- New Mexico
When it comes to Christmas in the United States, many winter wonderland fantasies come true.
While snow on December 25 isn’t guaranteed, many communities across the country nevertheless go all out to embrace the season, from horse-drawn sleigh rides past windows aglow with candles, to meet-and-greets with real reindeer. Christmas cookies and hot chocolate are a must, and city streets sparkle with brightly colored lights. Here are five top destinations to step into a postcard-worthy white Christmas of your own.
The biggest city in the Midwest does Christmas big, too. Take, for example, the million-plus white holiday twinkle lights decorating the 200 hundred trees along the famed Magnificent Mile, Chicago’s most upscale shopping avenue. Nearby Navy Pier goes all out as well, with the Winter WonderFest that features more than 24 rides and a massive indoor skating rink. Best of all may be downtown’s Christkindlmarket, which runs from late November through Christmas Eve and offers holiday shoppers handicrafts such as nutcrackers and ornaments, as well as traditional treats like potato pancakes, bratwurst and glühwein, a warm, spiced holiday wine that comes with its own souvenir mug.
Chicago’s Magnificent Mile brightens up with lights on Michigan Avenue during the holiday season.
With 4.5 meters of average annual snowfall, Aspen, Colorado, qualifies as a winter wonderland. This Rocky Mountain town, located 319 kilometers southwest of Denver, is famed for sublime skiing and luxurious living, but it’s the charm of Christmas that wins over visitors at this time of year. The annual 12 Days of Aspen celebration features events such as Victorian carolers in the lobby of the Hotel Jerome, free family skating parties, ornament-making and holiday-card-making parties. Kids will love a visit with Santa’s reindeer (yes, real reindeer), as well as free hot chocolate and cookies at the busy Cooper Avenue Mall.
Aspen, Colorado, is known as a winter wonderland, especially during its 12 Days of Aspen celebration.
Door County, Wisconsin
Jutting like a finger into Lake Michigan, Wisconsin’s rural Door County Peninsula draws visitors in the summer for its famed cherry pies and fish boils, as well as more than 480 kilometers of shoreline. But wintertime brings entirely cozier, snowier attractions to this area, about 250 kilometers north of Milwaukee. Tiny communities from Sturgeon Bay in the south to Sister Bay in the north host events from gingerbread-house-making classes to holiday parades, but visiting food lovers won’t want to miss the progressive holiday dinner weekends, hosted by the White Gull Inn and Thorp House Inn in Fish Creek. After appetizers at Thorp House, guests are transported via horse-drawn carriage down decorated streets to the White Gull Inn for the soup, main course, salad and dessert.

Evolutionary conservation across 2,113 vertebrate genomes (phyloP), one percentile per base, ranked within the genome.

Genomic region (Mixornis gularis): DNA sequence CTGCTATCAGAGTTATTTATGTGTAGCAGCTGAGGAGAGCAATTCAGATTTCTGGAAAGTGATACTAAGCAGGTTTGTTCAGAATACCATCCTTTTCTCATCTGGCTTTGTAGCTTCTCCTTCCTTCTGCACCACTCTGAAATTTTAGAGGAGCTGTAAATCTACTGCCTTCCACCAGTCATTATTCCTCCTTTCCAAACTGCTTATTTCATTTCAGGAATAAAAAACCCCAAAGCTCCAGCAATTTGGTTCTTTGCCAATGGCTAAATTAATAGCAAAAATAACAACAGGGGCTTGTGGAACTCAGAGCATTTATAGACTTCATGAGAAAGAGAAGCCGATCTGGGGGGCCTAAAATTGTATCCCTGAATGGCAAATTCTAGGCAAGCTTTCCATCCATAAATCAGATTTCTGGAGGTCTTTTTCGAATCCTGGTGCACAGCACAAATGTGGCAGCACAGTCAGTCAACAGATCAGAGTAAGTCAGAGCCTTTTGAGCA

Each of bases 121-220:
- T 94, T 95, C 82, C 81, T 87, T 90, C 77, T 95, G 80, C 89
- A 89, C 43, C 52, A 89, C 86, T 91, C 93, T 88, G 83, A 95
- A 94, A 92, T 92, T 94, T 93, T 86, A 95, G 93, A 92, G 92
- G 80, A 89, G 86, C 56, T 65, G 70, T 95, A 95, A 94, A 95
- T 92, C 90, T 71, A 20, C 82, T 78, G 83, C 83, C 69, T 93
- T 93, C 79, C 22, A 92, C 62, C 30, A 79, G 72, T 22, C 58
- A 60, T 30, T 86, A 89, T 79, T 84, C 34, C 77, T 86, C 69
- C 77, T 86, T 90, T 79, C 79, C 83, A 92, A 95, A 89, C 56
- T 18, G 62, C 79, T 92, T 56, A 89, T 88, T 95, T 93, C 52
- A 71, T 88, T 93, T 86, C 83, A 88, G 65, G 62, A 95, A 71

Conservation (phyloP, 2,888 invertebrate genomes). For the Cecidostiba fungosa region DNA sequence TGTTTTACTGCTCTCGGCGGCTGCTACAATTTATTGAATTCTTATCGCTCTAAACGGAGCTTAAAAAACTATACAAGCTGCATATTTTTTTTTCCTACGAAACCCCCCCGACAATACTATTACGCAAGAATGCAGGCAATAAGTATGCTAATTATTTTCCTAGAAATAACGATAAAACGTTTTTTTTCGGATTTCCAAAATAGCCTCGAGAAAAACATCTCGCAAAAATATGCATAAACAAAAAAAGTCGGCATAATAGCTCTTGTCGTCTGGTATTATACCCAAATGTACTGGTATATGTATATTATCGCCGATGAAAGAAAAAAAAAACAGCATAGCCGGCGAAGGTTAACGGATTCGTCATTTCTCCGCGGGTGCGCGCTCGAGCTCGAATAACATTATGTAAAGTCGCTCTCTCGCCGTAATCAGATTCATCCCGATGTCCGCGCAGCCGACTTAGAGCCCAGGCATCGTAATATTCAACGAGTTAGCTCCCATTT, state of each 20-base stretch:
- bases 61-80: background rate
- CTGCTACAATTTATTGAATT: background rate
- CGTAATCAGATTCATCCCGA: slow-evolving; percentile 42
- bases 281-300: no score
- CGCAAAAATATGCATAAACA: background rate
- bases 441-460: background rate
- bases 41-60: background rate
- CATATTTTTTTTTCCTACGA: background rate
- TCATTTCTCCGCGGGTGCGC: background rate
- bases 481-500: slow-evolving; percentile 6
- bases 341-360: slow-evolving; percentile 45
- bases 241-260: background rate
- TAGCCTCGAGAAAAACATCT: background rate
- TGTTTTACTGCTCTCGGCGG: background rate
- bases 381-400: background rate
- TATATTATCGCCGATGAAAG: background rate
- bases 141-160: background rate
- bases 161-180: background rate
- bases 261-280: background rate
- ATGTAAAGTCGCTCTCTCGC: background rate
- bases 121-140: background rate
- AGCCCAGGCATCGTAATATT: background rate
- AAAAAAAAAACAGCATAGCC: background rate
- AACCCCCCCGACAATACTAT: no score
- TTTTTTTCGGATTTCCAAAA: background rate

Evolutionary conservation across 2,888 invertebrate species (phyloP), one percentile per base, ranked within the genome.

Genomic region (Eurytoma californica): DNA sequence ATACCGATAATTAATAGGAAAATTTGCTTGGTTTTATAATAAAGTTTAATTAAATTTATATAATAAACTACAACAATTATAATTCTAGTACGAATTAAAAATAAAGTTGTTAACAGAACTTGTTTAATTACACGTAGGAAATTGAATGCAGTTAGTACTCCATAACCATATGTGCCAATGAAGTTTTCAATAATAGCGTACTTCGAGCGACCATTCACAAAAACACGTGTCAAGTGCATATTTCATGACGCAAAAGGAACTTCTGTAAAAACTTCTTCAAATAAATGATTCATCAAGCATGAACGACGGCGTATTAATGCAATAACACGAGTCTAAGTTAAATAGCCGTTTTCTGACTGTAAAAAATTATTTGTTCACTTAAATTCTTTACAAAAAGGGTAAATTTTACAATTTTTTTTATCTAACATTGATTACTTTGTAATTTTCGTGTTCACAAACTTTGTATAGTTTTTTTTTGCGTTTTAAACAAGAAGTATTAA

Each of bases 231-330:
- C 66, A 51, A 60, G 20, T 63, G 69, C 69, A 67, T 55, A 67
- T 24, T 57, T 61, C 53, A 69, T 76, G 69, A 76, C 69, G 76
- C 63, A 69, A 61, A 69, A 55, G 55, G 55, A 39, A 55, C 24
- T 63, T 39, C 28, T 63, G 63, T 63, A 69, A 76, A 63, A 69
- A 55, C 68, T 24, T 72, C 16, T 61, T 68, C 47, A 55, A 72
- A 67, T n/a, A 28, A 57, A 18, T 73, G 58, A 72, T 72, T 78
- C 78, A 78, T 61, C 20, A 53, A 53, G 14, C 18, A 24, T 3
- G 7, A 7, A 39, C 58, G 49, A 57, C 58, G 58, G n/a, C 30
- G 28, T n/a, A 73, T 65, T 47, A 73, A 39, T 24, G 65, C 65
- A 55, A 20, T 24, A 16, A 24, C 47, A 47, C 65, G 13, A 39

Small communities along Lake Michigan in Wisconsin like to celebrate big during the holiday season.
Taos, New Mexico
Cultures combine in eclectic Taos, New Mexico, a high-desert community that’s home to artists’ colonies and outdoor enthusiasts keen to ski at Taos Ski Valley. The holiday results are pure magic. Yuletide in Taos, as it’s known, marries Spanish traditions, such as the brightly glowing luminarias that grace historic Ledoux Street, with Mexican traditions such Las Posadas. Reenacting Mary and Joseph’s search for lodging, carolers serenade an individual house, asking for shelter, with followers trailing behind holding candles. Native Americans have inhabited Taos Pueblo for more than 1,000 years, and the community plays host on Christmas Eve to vespers led by the archbishop of Santa Fe followed by the torchlight procession of the Virgin Mary.
Spanish-inspired luminarias are part of culture-blending holiday celebrations in Taos
History seeps from every cobblestone street in Boston, Massachusetts, the site of many notable Revolutionary War events such as the Boston Tea Party. Colonial history comes to life each year at Christmas, with holiday celebrations taking place at historic venues citywide. Start with a peek at Boston’s two largest Christmas trees, one in Boston Common, founded in 1634, and one at Faneuil Hall Marketplace, which dates to 1742. Once at Faneuil Hall, stick around for the 7-minute Blink!, a light show featuring more than 350,000 LED lights used to illuminate the skyline that are set to festive songs. Holiday concerts by the one of the country’s most well-known symphonies, the Boston Pops, run at Symphony Hall throughout the month as well.
Early U.S. history infuses holiday celebrations in Boston, as do ducks.
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